Choke followed along behind Unger and the others back to the farm compound. There was a predictably noisy reaction to the dead monsters from the women and children. Unger and Aaron were immediately distracted answering the barrage of disorganized questions that came at them about what exactly the creatures were, how they had come to exist, what they might have been eating to get so big, why the big one had only four limbs, where their treasure was, if there were any more around, why they were burned, how they had been killed, where their webs came from, what the webs looked like, how could the bigger one have learned to speak Gerant, and so on.
Seeing that the men were likely to be waylaid for some time by this, Choke took the mules into the compound and put them away properly in their stalls. Then he set about finding Knuckle.
It took Choke about ten minutes, but he eventually did locate his friend sitting in the long grass beside the brook, almost a hundred meters away from the compound. Knuckle glanced up from the burbling water as Choke sat down with him.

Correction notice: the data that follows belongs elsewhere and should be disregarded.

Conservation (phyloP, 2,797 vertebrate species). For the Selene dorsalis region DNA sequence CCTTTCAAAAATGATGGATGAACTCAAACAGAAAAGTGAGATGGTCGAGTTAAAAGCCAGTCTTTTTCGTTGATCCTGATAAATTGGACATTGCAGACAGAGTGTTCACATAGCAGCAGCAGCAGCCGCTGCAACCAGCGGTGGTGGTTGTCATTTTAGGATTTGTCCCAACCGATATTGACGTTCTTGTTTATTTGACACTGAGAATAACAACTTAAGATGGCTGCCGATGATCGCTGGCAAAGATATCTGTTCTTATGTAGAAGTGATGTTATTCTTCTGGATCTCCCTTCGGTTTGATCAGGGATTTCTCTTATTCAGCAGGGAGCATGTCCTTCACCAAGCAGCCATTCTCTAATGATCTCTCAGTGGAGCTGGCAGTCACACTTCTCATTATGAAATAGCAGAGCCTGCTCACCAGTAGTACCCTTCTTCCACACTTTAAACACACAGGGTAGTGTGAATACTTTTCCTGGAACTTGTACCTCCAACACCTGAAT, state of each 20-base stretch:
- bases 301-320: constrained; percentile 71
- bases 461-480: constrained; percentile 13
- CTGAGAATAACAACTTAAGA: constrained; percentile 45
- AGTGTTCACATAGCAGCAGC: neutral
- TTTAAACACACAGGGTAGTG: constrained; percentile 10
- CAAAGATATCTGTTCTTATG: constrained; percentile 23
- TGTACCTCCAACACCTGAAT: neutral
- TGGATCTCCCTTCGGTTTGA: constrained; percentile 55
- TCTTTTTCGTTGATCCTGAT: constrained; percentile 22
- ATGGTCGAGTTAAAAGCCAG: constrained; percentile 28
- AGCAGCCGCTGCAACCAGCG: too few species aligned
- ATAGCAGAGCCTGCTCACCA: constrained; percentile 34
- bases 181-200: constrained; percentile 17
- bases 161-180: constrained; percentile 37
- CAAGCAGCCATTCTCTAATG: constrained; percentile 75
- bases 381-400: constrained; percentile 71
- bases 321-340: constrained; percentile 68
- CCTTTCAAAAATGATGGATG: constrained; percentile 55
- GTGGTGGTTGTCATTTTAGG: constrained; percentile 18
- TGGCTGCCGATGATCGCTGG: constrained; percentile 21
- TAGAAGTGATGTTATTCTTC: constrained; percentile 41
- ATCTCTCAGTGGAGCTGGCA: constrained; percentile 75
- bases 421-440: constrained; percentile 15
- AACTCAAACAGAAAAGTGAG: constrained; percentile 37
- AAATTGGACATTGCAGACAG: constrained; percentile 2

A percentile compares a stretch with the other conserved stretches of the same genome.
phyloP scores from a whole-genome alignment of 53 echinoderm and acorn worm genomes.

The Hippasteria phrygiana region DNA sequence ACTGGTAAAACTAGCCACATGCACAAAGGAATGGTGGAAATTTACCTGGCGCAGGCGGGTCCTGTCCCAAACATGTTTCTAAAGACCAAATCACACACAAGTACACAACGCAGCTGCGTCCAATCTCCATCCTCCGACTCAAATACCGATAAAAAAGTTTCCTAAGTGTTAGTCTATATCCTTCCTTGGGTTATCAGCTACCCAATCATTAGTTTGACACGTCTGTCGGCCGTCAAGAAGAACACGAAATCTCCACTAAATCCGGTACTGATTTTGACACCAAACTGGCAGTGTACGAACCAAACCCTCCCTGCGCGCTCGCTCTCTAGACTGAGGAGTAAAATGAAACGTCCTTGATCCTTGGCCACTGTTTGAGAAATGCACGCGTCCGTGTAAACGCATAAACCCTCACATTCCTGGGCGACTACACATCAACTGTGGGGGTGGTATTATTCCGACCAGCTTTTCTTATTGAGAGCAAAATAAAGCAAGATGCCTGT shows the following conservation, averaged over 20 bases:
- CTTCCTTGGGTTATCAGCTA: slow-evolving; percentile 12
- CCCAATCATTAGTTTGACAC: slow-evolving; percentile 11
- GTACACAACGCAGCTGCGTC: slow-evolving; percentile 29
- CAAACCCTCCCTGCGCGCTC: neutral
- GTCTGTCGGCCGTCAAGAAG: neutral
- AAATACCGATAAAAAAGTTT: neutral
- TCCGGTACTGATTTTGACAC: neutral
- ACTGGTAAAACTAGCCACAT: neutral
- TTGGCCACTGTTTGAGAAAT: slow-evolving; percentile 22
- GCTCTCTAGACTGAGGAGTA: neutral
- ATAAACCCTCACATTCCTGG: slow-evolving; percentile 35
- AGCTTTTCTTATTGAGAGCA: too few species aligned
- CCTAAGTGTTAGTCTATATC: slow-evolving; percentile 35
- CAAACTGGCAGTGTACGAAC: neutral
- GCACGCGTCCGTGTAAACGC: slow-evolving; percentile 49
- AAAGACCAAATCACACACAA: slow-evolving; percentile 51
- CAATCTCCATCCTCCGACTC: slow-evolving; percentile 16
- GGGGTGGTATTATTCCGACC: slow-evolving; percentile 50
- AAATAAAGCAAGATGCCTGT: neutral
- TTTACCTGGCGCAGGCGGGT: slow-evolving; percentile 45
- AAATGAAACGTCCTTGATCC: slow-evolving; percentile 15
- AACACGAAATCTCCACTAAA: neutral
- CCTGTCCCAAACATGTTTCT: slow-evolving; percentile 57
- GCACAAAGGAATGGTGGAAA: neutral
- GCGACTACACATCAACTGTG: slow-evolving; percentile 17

Having prepared himself for the worst, Choke was relieved to see that Knuckle’s scars were not quite as bad as Father Nate had led him to believe. Even so, they were not good.
Knuckle’s face had already been carved up by the bandit Goldy’s throwing axe, which had left a big, looping horseshoe scar across his cheek. Now he had a series of puckered scars all across his face and neck. The smallest of them were no bigger than a pea, but most were the size of coins. The fresh scar tissue within the craters was waxy looking. As well, most of Knuckle’s left ear was gone, with what remained being a lumpy, deformed mess around the ear hole.
“How are you, Knuckle?” Choke asked gently.
Knuckle sat in silence for a long time before he answered:
“What, ye can’t see for yarself?”
“Yes, it’s bad. I’m sorry. It is a terrible thing that happened to you. I would have been to see you sooner, but Father Nate thought it best to leave you alone for a little while,” Choke said.
“I understand you are upset by what the monster did to you. It is understandable. But you need to know that your scars are battle-earned marks of valor. They will be regarded as such.”
“Really? Ye think? How many women are gonna wanna be with someone who looks like me?” Knuckle yelled.
Choke sighed. “That’s what’s concerning you? Really? How many women have wanted to be with you anyway? With any of us? I mean; besides the ones you’ve been paying to pretend they want you. If your intentions are decent, I think any good woman of sense will welcome a union with an honorable, strong man who has fought for the safety of her community. Get your head right, and stop viewing women as a disposable thing in which to dump your debauched need, and I think you’ll find that they will surprise you.”
“Oh yeah? And what d’ye know about it?”